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Veteran 'shows no sign of slowing down' after providing military honors for hundreds since 1963

In total, Marvin Nicklay has performed military honors for 454 veterans.

A man in sunglasses and a veteran's garrison cap offers a salute behind two similarly dressed men holding guns.
Marvin Nicklay, 81, saluting at center, has been volunteering his time for hundreds of funerals since 1963.
C.S. Hagen / The Forum
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FARGO — On a chilly spring morning, Marvin J. Nicklay decided to slip a dark Army jacket over his ceremonial Army browns, decorated with medals and a veteran patch. He preferred to keep his short sleeves on, but the wind was a little too strong for the May 17 funeral.

Nicklay, a veteran who served 32 years, four months and one day in the Army National Guard and retired a first sergeant, has been volunteering for Honor Guard work at funerals since 1963. Recently, he was spotlighted by the Fargo VA Health Care System for his decades of service.

Eight veterans stand at the foot of a flagpole where the United States flag blows in the wind.
The Fargo Memorial Honor Guard at Fargo National Cemetery on Tuesday, May 17, 2022.
C.S. Hagen / The Forum

Since Fargo National Cemetery opened three years ago, "his team ... has donated a total of 6,766 hours of service to funeral honors. At the age of 81, he shows no sign of slowing down and is an inspiration to volunteers, veterans, and his community,” said Steven Sanders of the Center for Development and Civic Engagement in a press release.

In total, Nicklay has performed military honors for 454 veterans.

There are 109 spouses buried at the Fargo National Cemetery, but unless they were veterans they do not receive military honors, he said.

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Nicklay began volunteering in 1963 with the Barnesville, Minnesota, American Legion. In those days, they used Springfield bolt action rifles for the 21-gun salutes. “It was just the honor of doing it, and from your hometown, you just know everyone,” he said, noting they now use World War II era M1s.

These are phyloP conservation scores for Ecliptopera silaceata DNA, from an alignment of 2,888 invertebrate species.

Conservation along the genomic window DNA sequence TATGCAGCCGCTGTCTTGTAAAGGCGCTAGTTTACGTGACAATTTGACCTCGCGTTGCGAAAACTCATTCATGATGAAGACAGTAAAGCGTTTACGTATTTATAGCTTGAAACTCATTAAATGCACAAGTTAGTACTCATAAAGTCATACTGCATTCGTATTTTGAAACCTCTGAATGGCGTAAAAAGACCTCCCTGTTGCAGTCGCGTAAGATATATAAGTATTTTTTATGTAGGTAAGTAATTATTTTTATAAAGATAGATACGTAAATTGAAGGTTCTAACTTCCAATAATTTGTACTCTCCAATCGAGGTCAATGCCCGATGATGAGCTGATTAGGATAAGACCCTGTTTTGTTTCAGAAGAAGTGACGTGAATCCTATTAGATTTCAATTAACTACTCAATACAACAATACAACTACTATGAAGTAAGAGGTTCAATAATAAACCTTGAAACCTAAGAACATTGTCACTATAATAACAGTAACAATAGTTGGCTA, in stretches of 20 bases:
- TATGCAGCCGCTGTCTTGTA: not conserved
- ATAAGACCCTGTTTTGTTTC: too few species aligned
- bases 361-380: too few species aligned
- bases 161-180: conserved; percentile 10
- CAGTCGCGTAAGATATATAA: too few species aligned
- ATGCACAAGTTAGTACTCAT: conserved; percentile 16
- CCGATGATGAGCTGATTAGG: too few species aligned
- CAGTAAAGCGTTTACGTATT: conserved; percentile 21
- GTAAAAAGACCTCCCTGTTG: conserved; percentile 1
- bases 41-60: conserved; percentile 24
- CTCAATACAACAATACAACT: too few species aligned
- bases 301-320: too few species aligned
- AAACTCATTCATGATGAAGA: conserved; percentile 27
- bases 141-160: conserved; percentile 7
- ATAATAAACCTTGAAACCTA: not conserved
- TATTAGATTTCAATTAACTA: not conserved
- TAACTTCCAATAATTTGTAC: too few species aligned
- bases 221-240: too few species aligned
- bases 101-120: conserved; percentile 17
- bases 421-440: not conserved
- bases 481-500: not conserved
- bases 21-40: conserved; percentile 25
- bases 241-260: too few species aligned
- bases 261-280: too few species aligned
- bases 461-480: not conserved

Growing up on a dairy farm near Barnseville, Nicklay said he went off to college in 1961 and looked for work after his studies.

A small group of veterans organize their equipment for a funeral.
Marvin Nicklay, second from right, talks to volunteers with the Fargo Memorial Honor Guard on Tuesday, May 17, 2022.
C.S. Hagen / The Forum

“Back then, they’d ask if you had military experience right off the bat, and if you didn’t, they wouldn’t want you. Back then, they could do that,” Nicklay said.

So, he enrolled in the Army National Guard and went on active duty several times during his career.

Nicklay started as a volunteer ROTC Drill and Ceremony Adviser at North Dakota State University and became responsible for teaching cadets drill and ceremony procedures for an additional 20 years, finally retiring in 2016.

In addition to other positions, Nicklay enrolled as a volunteer with Veterans Affairs and accepted appointment as the Sergeant of the Guard for the Fargo Memorial Honor Guard.

“Of course, just like the Army, I volunteered before I knew what was involved,” Nicklay joked.

A man in sunglasses and a veteran's garrison cap fills out a form on a clipboard.
Marvin Nicklay checks paperwork after a funeral on Tuesday, May 17, 2022, at Fargo National Cemetery.
C.S. Hagen / The Forum

Smiles come easily to him. Other volunteers joke he’s the “little guy” or the “wily little character,” but he’s quick witted, remembering dates and events most people would have long forgotten.

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Rain, sunshine or snow, the Fargo Memorial Honor Guard performs their military honors only at the Fargo National Cemetery, which opened on Sept. 7, 2019. During the first few months, they were busy performing services for veterans being relocated to the new cemetery.

“At first, we were busy burying veterans in the new cemetery. You can only get the flag presented once, but we can do the shootin’ and tootin’ even if the funeral was performed elsewhere,” Nicklay said.

Now, he organizes two to three services a week. Nicklay’s duties include creating duty rosters to provide appropriate turnout, presenting the flag and brass shells to the family during the ceremony, and filling in on the rifle squad when needed.

The volunteers of the Fargo Memorial Honor Guard need no training; they’re veterans.

“It’s second nature by now. At the start, we had a couple meetings, and squad leaders came up with the way to do everything,” Nicklay said.

Related Topics: PEOPLEVETERANS
C.S. Hagen is an award-winning journalist currently covering the education and activist beats mainly in North Dakota and Minnesota.
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